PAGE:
As the population of the US ages, the number of older drivers is increasing. In 2020, there were 54 million adults aged 65 years and older, and this number is projected to rise to 84 million in 2050, accounting for 20% of the total population.
Driving is essential for many older adults as it allows them to maintain their independence, self-control, social connections, and life satisfaction. However, age-related declines in cognitive functions and health, medical conditions, and side effects of medication can increase the risk of crashes, with older drivers having higher mileage-based crash rates than most other age groups. Stopping driving can also have adverse health outcomes for older adults. Therefore, it is essential to detect early indications of mild cognitive impairment (MCI) and dementia in older drivers.
Multiple recent studies have suggested that certain unusual changes in driving behaviour may serve as early indications of MCI and dementia. However, these studies have been subject to limitations due to their small sample sizes and short follow-up periods.
To address these limitations, the Longitudinal Research on Aging Drivers (LongROAD) project collected naturalistic driving data from 2,977 cognitively healthy participants over a period of up to 44 months. The driving trajectories were processed and aggregated into 31 time-series driving variables. A classification method using a statistic called Influence Score (I-score) was employed to predict MCI and dementia based on the naturalistic driving data. The findings were published in the journal Artificial Intelligence in Medicine.
The I-score is a statistical measure that can be used to evaluate a variable’s predictive ability, particularly in large datasets. It has been shown to effectively differentiate between predictive and “noisy” variables, as well as to identify influential variable modules or groups that capture compound interactions among explanatory variables.
Studies have demonstrated that I-score can improve the performance of classifiers over imbalanced datasets by virtue of its association with the F1 score, which is defined as the harmonic mean of sensitivity and specificity.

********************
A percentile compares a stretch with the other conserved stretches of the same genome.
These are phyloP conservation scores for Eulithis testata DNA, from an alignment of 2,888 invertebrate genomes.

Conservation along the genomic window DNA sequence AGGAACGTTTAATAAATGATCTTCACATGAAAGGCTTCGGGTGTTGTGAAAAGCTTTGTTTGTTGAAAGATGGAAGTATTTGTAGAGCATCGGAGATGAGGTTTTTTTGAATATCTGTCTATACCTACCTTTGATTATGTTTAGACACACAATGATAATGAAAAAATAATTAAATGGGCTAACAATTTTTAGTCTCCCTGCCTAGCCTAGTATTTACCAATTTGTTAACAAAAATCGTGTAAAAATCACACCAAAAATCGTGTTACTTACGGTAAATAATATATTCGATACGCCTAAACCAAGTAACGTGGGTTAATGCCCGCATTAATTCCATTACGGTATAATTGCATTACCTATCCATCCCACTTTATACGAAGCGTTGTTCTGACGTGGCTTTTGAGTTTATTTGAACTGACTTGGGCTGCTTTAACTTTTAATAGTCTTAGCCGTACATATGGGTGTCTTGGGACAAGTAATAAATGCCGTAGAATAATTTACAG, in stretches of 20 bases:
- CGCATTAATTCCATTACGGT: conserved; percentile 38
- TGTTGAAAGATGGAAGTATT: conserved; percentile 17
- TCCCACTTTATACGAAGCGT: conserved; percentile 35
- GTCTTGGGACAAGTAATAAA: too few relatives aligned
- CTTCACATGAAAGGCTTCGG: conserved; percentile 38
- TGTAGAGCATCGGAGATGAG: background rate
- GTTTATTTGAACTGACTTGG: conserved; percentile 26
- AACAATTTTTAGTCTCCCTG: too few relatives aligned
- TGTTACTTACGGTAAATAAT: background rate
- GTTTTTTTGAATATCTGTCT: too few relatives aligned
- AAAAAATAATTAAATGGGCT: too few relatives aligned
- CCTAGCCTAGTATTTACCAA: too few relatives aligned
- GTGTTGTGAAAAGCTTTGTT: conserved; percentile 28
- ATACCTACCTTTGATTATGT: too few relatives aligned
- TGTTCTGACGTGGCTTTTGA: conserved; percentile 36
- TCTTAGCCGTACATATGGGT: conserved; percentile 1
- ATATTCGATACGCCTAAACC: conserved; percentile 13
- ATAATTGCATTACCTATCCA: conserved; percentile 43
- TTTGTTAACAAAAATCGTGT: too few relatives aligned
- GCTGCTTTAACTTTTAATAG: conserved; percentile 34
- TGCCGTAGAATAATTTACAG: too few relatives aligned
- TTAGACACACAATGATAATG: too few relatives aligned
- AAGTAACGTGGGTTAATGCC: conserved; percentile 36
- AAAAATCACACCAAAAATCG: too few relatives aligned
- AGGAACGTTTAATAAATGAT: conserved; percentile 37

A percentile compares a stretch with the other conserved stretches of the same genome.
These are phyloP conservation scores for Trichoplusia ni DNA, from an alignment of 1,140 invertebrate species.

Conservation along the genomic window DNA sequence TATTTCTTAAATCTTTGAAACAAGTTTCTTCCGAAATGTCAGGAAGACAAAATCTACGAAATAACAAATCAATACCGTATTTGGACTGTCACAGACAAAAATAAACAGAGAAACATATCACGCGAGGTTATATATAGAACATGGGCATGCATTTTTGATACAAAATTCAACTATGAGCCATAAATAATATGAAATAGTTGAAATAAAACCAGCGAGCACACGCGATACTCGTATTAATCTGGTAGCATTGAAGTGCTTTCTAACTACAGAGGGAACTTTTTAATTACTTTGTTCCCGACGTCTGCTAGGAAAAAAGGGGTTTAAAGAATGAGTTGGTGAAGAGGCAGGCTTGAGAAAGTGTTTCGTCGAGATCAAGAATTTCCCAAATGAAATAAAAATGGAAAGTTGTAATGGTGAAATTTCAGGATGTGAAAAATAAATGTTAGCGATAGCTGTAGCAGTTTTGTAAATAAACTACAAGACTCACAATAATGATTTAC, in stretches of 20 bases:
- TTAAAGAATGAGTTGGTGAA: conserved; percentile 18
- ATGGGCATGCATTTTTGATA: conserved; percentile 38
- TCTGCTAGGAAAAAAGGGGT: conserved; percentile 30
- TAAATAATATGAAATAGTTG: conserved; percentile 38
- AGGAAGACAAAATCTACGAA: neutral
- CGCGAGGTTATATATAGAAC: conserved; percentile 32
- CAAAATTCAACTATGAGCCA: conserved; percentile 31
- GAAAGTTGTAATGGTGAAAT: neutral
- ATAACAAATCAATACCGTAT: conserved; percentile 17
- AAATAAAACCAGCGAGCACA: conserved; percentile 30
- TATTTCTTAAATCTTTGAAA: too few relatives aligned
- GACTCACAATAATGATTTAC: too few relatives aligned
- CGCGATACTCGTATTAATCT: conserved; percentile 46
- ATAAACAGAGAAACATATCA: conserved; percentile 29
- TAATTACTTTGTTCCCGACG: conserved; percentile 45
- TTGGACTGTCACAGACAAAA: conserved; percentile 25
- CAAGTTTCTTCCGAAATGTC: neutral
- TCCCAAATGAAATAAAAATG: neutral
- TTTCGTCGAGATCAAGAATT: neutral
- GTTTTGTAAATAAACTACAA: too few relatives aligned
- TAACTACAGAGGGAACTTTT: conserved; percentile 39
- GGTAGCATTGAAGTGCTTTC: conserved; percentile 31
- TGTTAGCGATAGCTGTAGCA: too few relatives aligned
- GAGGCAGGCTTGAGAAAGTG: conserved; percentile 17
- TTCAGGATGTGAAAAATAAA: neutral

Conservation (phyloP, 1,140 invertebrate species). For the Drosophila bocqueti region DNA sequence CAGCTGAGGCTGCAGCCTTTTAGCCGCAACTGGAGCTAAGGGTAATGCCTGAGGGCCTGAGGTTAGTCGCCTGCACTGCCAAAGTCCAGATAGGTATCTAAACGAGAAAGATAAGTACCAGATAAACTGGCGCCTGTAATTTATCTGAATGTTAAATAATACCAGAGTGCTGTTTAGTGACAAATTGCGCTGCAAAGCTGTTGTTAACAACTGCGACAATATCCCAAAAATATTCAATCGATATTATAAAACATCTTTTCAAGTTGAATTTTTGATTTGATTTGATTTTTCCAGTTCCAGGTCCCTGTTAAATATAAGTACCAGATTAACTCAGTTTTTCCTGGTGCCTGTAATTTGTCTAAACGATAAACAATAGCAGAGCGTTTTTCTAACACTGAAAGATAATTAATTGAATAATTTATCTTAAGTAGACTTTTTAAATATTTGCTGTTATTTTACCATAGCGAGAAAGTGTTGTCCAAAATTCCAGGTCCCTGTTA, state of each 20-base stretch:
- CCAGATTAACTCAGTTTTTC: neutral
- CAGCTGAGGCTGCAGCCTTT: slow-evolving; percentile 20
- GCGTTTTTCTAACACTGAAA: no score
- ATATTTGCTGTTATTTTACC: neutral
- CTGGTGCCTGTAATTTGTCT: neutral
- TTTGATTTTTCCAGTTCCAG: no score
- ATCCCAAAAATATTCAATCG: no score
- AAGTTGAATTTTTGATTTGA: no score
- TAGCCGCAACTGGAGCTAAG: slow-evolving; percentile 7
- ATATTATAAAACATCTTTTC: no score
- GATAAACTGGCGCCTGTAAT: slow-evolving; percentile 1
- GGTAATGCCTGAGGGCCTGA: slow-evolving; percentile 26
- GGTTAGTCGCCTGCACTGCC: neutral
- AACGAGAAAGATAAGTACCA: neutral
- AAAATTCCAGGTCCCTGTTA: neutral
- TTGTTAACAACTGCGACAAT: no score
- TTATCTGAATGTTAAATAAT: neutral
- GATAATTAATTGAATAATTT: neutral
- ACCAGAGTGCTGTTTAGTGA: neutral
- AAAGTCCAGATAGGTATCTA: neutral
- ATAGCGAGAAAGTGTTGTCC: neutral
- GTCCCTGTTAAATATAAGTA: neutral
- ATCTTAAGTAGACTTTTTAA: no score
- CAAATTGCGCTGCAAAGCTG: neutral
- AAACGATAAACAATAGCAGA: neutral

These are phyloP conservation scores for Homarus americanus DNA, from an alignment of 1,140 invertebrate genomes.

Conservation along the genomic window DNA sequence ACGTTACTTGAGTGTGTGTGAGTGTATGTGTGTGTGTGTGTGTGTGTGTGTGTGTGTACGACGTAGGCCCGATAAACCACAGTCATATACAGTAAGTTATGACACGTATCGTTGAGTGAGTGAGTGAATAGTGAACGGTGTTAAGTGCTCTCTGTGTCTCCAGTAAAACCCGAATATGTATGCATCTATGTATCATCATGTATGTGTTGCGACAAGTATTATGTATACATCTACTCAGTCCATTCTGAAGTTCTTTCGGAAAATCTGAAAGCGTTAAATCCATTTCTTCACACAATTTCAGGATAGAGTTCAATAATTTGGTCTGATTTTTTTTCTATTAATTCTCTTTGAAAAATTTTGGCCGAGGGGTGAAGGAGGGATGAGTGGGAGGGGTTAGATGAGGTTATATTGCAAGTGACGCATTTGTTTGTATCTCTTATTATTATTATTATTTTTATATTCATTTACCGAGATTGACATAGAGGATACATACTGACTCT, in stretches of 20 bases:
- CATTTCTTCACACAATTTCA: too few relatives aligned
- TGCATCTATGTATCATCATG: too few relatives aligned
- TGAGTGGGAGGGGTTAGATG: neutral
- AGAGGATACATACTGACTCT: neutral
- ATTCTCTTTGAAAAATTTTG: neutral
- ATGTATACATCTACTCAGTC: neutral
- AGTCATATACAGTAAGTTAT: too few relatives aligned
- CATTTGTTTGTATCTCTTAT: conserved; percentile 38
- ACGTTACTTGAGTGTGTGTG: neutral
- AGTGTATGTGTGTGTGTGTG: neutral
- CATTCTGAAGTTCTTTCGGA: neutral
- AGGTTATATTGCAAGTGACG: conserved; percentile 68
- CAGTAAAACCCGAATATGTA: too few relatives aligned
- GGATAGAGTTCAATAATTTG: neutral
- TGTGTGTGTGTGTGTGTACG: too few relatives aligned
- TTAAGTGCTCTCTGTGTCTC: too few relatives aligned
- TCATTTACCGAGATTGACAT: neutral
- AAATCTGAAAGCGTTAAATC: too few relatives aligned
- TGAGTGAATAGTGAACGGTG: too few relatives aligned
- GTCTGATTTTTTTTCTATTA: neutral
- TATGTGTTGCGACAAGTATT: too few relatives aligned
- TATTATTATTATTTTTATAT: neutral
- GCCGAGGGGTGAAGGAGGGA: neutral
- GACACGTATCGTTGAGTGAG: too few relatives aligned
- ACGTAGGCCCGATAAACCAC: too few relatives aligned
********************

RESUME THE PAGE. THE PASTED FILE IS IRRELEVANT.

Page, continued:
Using the predictive variables selected by I-score, researchers constructed an interaction-based residual block classifier and employed ensemble learning to aggregate these predictors in order to boost the overall classifier’s prediction ability.
Experiments were conducted using naturalistic driving data to evaluate the proposed classification method. Results showed that the method achieved an accuracy of 96% in predicting MCI and dementia, which was the highest accuracy among the tested methods.
The study also conducted a feature importance analysis and found that the right-to-left turn ratio and the number of hard-braking events are the most important driving variables in predicting MCI and dementia. Furthermore, region and age are the two most important demographic features, demonstrating how geographic and age variance can affect driving behaviour.
Early detection of MCI and dementia is crucial for older drivers, and this study has clinical and practical implications. It could lead to timely evaluation, diagnosis, and interventions, and promote earlier implementation of supportive or assistive services. However, the study has limitations, such as combining participants with different disease levels into one class and insufficient data for training a robust classifier. The study could be improved by including more driving data from different types of drivers to enhance the predictive power. The work will be extended to capture the longitudinal information of each participant and develop a personalised time-dependent classifier to predict the risk of MCI/dementia for each individual as time progresses.
The proposed classification method using I-score and interaction-based residual block classifiers has shown promising results in predicting MCI and dementia in older drivers. The findings of this study provide valuable insights into the relationship between demographics, driving behaviour, and the risk of MCI and dementia. Future research can build on these findings to develop personalised and effective interventions that can improve the quality of life for older drivers.